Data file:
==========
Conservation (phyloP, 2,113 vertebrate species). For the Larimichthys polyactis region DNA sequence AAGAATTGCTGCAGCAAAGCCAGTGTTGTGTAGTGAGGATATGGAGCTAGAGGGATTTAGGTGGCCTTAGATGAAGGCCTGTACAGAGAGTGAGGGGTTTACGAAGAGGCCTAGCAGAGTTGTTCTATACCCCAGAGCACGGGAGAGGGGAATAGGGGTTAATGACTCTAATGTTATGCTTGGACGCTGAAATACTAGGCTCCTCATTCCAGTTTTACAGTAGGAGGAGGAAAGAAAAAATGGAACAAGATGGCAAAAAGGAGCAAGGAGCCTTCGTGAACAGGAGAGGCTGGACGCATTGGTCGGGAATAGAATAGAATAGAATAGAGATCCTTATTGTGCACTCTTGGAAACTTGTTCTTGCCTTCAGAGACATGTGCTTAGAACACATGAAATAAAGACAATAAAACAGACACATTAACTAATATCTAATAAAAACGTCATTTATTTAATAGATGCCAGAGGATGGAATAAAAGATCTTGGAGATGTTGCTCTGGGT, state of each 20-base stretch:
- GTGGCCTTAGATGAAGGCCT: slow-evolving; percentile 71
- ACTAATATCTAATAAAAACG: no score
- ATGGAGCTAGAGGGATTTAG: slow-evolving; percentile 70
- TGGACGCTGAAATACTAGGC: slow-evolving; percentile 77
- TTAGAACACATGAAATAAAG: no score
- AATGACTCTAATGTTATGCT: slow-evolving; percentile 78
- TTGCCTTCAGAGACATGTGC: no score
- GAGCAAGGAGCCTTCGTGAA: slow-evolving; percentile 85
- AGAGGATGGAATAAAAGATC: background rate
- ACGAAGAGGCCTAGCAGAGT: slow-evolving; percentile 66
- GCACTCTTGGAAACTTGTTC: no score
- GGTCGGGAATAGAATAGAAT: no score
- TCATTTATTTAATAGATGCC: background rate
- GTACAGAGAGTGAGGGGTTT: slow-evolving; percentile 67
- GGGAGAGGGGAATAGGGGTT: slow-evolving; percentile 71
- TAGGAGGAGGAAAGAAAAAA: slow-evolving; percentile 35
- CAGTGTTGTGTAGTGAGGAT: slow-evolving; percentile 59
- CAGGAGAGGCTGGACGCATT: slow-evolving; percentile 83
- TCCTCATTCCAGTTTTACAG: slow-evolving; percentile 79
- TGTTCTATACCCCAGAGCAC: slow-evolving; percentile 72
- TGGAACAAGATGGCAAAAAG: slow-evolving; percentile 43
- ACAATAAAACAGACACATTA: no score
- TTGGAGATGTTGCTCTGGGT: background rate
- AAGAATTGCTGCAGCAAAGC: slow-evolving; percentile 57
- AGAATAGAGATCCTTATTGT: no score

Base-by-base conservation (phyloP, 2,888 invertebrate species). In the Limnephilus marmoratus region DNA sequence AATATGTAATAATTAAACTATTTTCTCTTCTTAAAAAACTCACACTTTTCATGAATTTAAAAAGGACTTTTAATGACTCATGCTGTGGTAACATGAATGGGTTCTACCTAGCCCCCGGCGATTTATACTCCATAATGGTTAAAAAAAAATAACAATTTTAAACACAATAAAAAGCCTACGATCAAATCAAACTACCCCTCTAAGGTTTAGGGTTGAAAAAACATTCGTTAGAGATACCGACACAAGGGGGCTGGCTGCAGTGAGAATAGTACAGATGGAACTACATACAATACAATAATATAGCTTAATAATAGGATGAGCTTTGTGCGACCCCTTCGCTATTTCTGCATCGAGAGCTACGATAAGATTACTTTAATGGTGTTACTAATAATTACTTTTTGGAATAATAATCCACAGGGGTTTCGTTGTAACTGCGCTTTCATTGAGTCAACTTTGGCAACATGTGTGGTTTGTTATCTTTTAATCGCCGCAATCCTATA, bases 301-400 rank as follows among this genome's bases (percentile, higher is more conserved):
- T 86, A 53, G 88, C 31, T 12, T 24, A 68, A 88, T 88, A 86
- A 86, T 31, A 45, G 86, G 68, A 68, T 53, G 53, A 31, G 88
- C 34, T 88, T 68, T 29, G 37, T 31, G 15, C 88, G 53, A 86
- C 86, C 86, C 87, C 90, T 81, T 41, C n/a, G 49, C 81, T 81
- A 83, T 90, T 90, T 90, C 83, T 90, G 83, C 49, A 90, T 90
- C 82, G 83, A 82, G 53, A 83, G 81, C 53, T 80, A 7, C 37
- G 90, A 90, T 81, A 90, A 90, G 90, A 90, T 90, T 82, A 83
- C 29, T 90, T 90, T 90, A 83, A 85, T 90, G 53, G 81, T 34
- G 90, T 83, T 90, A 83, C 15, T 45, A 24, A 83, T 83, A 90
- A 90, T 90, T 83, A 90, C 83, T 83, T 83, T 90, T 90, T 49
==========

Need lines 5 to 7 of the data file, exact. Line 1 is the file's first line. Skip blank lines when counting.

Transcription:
- TGGACGCTGAAATACTAGGC: slow-evolving; percentile 77
- TTAGAACACATGAAATAAAG: no score
- AATGACTCTAATGTTATGCT: slow-evolving; percentile 78